Blog Stone Maintenance Tips & Information

Not Every Floor Needs to Be Refinished

Not Every Floor Needs to Be Refinished


Though the most common service we provide for our customers with dirty or worn natrual stone floors. Though this is often necessary to get gid of chemical etching and scratches a full resotration is not always the only solution.

The limestone floor pictured above was very well maintained. Even with a excellent maintenance program it still stored soils in grout joints and the micro pours of the stone.

For this floor we were able to use a heavy duty hard surface cleaner. We pretreated the tile and grout with a alkaline cleaner that was not only safe for the stone but also would not damage adjacent surfaces. After a short dwell time we abbigated the grout joints and tile face to break loose the soils.

We then used a special attachment that shoots 230 degree water through low pressure jets onto the floor then extracts the soils at the same time.

As can be seen the true color of the stone came back.

Once the floor was completely dry we treated the floor with a high grade penetrating sealer desiged for porous materials.

By Josh Huseby 6-19-2017

Water Damage

Water Damage

Why is it important to pay attention to the cualking in your shower? Because little becomes big. As the caulking in your shower ages it cracks and breaks loose from the seam area. This allows water to get behind the tiles. Not right away but eventually that water will soak loosen the tile's bond with the backing material and saturate it with water.

When it gets to that point we have to remove all the loose tiles plus as many tiles as needed to expose a wall stud. This allows us to install new backing material then reinstall the tiles. Once the tiles are reset we regrout the affected area. Often times we will also regrout the entire shower so that it looks brand new. We then install a bead of high grade silicone caulking throughout the entire shower.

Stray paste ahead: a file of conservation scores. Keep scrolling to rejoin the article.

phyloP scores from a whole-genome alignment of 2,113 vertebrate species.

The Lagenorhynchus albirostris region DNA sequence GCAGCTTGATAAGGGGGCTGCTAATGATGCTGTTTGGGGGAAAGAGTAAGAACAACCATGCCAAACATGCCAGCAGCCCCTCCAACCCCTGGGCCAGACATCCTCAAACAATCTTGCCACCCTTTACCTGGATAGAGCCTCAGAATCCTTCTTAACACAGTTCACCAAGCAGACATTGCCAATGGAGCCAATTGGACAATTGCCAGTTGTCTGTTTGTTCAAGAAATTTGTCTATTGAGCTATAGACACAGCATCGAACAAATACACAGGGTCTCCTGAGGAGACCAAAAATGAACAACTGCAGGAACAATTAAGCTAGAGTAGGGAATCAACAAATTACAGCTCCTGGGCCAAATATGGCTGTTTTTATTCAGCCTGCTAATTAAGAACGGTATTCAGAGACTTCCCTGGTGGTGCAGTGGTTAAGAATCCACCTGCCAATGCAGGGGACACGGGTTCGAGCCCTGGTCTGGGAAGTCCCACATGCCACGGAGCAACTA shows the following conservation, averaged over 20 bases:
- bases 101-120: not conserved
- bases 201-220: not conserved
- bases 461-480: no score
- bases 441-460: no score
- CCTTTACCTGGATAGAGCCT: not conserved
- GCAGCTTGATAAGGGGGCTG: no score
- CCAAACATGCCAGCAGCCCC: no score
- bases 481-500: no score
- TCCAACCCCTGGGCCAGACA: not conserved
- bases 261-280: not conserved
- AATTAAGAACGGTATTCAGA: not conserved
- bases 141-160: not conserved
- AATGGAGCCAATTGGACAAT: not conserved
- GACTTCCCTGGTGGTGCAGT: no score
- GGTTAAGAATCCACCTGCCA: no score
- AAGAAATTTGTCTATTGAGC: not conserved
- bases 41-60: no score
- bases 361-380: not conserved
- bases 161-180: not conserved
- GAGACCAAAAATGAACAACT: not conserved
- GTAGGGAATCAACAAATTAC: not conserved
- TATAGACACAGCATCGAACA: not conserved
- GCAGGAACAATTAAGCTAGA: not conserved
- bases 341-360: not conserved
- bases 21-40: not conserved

Though the caulking and grout are brand new - it doesn't mean your worries are over. Caulking is not meant to be there forever. It has a life ot 2-3 years before you will start to notice significate mold growth bond deterioration in the seams. When you notice this make sure to have the caulking removed and replaced. This short term expense will save a lot of work, money and headache years down the line.

By Josh 6-6-2017

CATEGORIES: care tips

Cautionary Tale

Cautionary Tale

Here is an example of why hiring a professional is important. Take a close look at the picture. That's granite dust all over a customer's kitchen. The customer had a old white under mount sink that had fallen loose. Rather than just fixing the existing sink they opted to replace it. They hired the guy pictured here to swap the sinks.

He measured then went out and bought a new sink. Well he measured the hole wrong and rather than getting a different sink that fit he opted to pull the old sink and cut a new sink hole. Shouldn't be a problem I do this from time to time. The difference is I mask the work space by building a enclosure to ensure dust containment as much as possible.

According to the home owner this guy spent over 36 total working hours trying to swap the sink. And when he was done the new sink still didn't fit in the hole correctly the front edge is crooked and the entire sink, for some reason, is elevated 1/8th off the surface of the counter. That gap is filled in with black acrylic caulking. It's not easy to free hand cut granite in place but I looked under the sink the new cut edge had a noticiable wave amplitude. There were points were the cut edge met the inside of the cabinet frame and other spots along that same edge where it was an 1" off the frame.

The dust fried all their appliances, they had to have all the carpets and drapes professionally cleaned and their ducts cleaned. They have spent so far 6k repairng the damage done to their house and the best news is they guy lied about having an insurance policy. He presented himself as a Restoration business and assured them he carried insurance but it turns out he was carrying no liability insurance.

He was doing these restoration work part time to supplement his income when he wasn't working his full time job. And their home owners insurance company denied the claim because of an exclusion for poor workmanship from a hired contractor.

The dust was so invasive that after the homeowner cleaned the microwave it started sparking inside from residual airborn dust the first time she tried to use it. He also scratched the new sink in 2 places and broke the vertical cabinet frame post between the doors below the sink. Damage he never told them about and tried to repair with an L bracket. Do you care to guess how well he did are reassembling the plumbing beneath the sink?

Bottom line hire a professional.

By Josh 6-2-2017